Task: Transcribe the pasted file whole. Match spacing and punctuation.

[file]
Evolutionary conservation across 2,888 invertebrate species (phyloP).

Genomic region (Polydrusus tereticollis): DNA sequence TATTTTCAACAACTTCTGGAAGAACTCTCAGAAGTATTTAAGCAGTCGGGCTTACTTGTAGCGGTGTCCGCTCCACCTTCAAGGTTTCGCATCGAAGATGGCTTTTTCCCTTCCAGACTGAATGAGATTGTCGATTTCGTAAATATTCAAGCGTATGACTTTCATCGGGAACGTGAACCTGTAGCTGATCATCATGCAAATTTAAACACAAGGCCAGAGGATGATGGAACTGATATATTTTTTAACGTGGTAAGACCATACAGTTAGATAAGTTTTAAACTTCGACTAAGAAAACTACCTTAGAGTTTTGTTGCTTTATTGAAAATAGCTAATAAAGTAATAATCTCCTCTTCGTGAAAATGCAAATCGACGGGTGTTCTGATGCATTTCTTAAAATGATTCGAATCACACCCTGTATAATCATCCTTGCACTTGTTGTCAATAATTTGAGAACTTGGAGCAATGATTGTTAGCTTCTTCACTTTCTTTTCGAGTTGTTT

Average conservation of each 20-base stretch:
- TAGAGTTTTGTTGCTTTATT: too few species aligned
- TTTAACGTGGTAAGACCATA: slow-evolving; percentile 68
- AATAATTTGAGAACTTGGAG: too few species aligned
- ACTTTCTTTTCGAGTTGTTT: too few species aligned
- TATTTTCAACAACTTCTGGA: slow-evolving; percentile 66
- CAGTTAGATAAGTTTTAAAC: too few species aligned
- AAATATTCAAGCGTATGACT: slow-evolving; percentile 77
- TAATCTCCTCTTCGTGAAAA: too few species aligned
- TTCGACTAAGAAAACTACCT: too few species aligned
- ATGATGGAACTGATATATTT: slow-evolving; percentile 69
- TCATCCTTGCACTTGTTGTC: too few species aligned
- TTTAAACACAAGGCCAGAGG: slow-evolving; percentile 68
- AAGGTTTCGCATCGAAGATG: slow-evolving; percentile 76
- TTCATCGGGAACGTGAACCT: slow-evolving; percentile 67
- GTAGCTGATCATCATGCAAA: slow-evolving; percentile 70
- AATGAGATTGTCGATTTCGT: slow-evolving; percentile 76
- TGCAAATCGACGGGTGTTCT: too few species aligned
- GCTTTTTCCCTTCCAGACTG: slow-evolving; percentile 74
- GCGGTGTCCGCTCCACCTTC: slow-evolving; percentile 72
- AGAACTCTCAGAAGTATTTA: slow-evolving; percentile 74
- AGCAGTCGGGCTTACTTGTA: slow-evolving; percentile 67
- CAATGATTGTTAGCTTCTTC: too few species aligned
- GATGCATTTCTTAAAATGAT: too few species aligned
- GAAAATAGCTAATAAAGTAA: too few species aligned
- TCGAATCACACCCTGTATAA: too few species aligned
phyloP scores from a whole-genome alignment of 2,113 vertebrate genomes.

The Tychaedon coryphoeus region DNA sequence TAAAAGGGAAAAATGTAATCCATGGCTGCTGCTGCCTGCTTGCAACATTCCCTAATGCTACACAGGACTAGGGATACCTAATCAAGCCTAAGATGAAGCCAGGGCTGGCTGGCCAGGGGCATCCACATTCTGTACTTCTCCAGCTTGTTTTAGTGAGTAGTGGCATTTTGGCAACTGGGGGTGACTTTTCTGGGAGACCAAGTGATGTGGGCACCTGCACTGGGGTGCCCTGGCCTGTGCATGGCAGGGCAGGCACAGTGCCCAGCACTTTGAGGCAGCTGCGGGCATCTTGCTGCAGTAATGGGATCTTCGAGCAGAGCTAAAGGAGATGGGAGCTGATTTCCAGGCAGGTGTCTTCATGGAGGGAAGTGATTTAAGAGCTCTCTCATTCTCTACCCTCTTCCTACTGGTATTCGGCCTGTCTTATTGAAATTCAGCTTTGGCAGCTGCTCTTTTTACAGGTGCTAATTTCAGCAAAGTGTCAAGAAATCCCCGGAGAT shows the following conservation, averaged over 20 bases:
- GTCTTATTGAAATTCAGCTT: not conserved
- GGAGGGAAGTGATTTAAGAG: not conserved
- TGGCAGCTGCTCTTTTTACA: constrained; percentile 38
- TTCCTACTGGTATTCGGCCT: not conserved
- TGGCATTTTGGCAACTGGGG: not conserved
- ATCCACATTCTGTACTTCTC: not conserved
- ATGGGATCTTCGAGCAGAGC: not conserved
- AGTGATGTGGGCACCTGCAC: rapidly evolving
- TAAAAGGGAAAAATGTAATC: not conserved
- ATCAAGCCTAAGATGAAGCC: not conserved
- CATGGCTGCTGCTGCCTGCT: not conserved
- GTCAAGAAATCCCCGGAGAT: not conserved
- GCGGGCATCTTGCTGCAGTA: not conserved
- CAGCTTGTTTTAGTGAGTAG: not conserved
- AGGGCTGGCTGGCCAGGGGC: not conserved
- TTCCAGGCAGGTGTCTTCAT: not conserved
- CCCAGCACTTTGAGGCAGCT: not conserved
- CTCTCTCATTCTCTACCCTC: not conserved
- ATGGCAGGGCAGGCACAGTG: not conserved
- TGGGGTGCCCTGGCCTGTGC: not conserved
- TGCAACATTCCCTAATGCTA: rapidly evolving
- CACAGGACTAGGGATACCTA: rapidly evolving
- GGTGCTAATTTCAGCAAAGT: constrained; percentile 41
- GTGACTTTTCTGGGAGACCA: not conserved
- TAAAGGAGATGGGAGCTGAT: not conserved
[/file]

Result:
Evolutionary conservation across 2,888 invertebrate species (phyloP).

Genomic region (Polydrusus tereticollis): DNA sequence TATTTTCAACAACTTCTGGAAGAACTCTCAGAAGTATTTAAGCAGTCGGGCTTACTTGTAGCGGTGTCCGCTCCACCTTCAAGGTTTCGCATCGAAGATGGCTTTTTCCCTTCCAGACTGAATGAGATTGTCGATTTCGTAAATATTCAAGCGTATGACTTTCATCGGGAACGTGAACCTGTAGCTGATCATCATGCAAATTTAAACACAAGGCCAGAGGATGATGGAACTGATATATTTTTTAACGTGGTAAGACCATACAGTTAGATAAGTTTTAAACTTCGACTAAGAAAACTACCTTAGAGTTTTGTTGCTTTATTGAAAATAGCTAATAAAGTAATAATCTCCTCTTCGTGAAAATGCAAATCGACGGGTGTTCTGATGCATTTCTTAAAATGATTCGAATCACACCCTGTATAATCATCCTTGCACTTGTTGTCAATAATTTGAGAACTTGGAGCAATGATTGTTAGCTTCTTCACTTTCTTTTCGAGTTGTTT

Average conservation of each 20-base stretch:
- TAGAGTTTTGTTGCTTTATT: too few species aligned
- TTTAACGTGGTAAGACCATA: slow-evolving; percentile 68
- AATAATTTGAGAACTTGGAG: too few species aligned
- ACTTTCTTTTCGAGTTGTTT: too few species aligned
- TATTTTCAACAACTTCTGGA: slow-evolving; percentile 66
- CAGTTAGATAAGTTTTAAAC: too few species aligned
- AAATATTCAAGCGTATGACT: slow-evolving; percentile 77
- TAATCTCCTCTTCGTGAAAA: too few species aligned
- TTCGACTAAGAAAACTACCT: too few species aligned
- ATGATGGAACTGATATATTT: slow-evolving; percentile 69
- TCATCCTTGCACTTGTTGTC: too few species aligned
- TTTAAACACAAGGCCAGAGG: slow-evolving; percentile 68
- AAGGTTTCGCATCGAAGATG: slow-evolving; percentile 76
- TTCATCGGGAACGTGAACCT: slow-evolving; percentile 67
- GTAGCTGATCATCATGCAAA: slow-evolving; percentile 70
- AATGAGATTGTCGATTTCGT: slow-evolving; percentile 76
- TGCAAATCGACGGGTGTTCT: too few species aligned
- GCTTTTTCCCTTCCAGACTG: slow-evolving; percentile 74
- GCGGTGTCCGCTCCACCTTC: slow-evolving; percentile 72
- AGAACTCTCAGAAGTATTTA: slow-evolving; percentile 74
- AGCAGTCGGGCTTACTTGTA: slow-evolving; percentile 67
- CAATGATTGTTAGCTTCTTC: too few species aligned
- GATGCATTTCTTAAAATGAT: too few species aligned
- GAAAATAGCTAATAAAGTAA: too few species aligned
- TCGAATCACACCCTGTATAA: too few species aligned
phyloP scores from a whole-genome alignment of 2,113 vertebrate genomes.

The Tychaedon coryphoeus region DNA sequence TAAAAGGGAAAAATGTAATCCATGGCTGCTGCTGCCTGCTTGCAACATTCCCTAATGCTACACAGGACTAGGGATACCTAATCAAGCCTAAGATGAAGCCAGGGCTGGCTGGCCAGGGGCATCCACATTCTGTACTTCTCCAGCTTGTTTTAGTGAGTAGTGGCATTTTGGCAACTGGGGGTGACTTTTCTGGGAGACCAAGTGATGTGGGCACCTGCACTGGGGTGCCCTGGCCTGTGCATGGCAGGGCAGGCACAGTGCCCAGCACTTTGAGGCAGCTGCGGGCATCTTGCTGCAGTAATGGGATCTTCGAGCAGAGCTAAAGGAGATGGGAGCTGATTTCCAGGCAGGTGTCTTCATGGAGGGAAGTGATTTAAGAGCTCTCTCATTCTCTACCCTCTTCCTACTGGTATTCGGCCTGTCTTATTGAAATTCAGCTTTGGCAGCTGCTCTTTTTACAGGTGCTAATTTCAGCAAAGTGTCAAGAAATCCCCGGAGAT shows the following conservation, averaged over 20 bases:
- GTCTTATTGAAATTCAGCTT: not conserved
- GGAGGGAAGTGATTTAAGAG: not conserved
- TGGCAGCTGCTCTTTTTACA: constrained; percentile 38
- TTCCTACTGGTATTCGGCCT: not conserved
- TGGCATTTTGGCAACTGGGG: not conserved
- ATCCACATTCTGTACTTCTC: not conserved
- ATGGGATCTTCGAGCAGAGC: not conserved
- AGTGATGTGGGCACCTGCAC: rapidly evolving
- TAAAAGGGAAAAATGTAATC: not conserved
- ATCAAGCCTAAGATGAAGCC: not conserved
- CATGGCTGCTGCTGCCTGCT: not conserved
- GTCAAGAAATCCCCGGAGAT: not conserved
- GCGGGCATCTTGCTGCAGTA: not conserved
- CAGCTTGTTTTAGTGAGTAG: not conserved
- AGGGCTGGCTGGCCAGGGGC: not conserved
- TTCCAGGCAGGTGTCTTCAT: not conserved
- CCCAGCACTTTGAGGCAGCT: not conserved
- CTCTCTCATTCTCTACCCTC: not conserved
- ATGGCAGGGCAGGCACAGTG: not conserved
- TGGGGTGCCCTGGCCTGTGC: not conserved
- TGCAACATTCCCTAATGCTA: rapidly evolving
- CACAGGACTAGGGATACCTA: rapidly evolving
- GGTGCTAATTTCAGCAAAGT: constrained; percentile 41
- GTGACTTTTCTGGGAGACCA: not conserved
- TAAAGGAGATGGGAGCTGAT: not conserved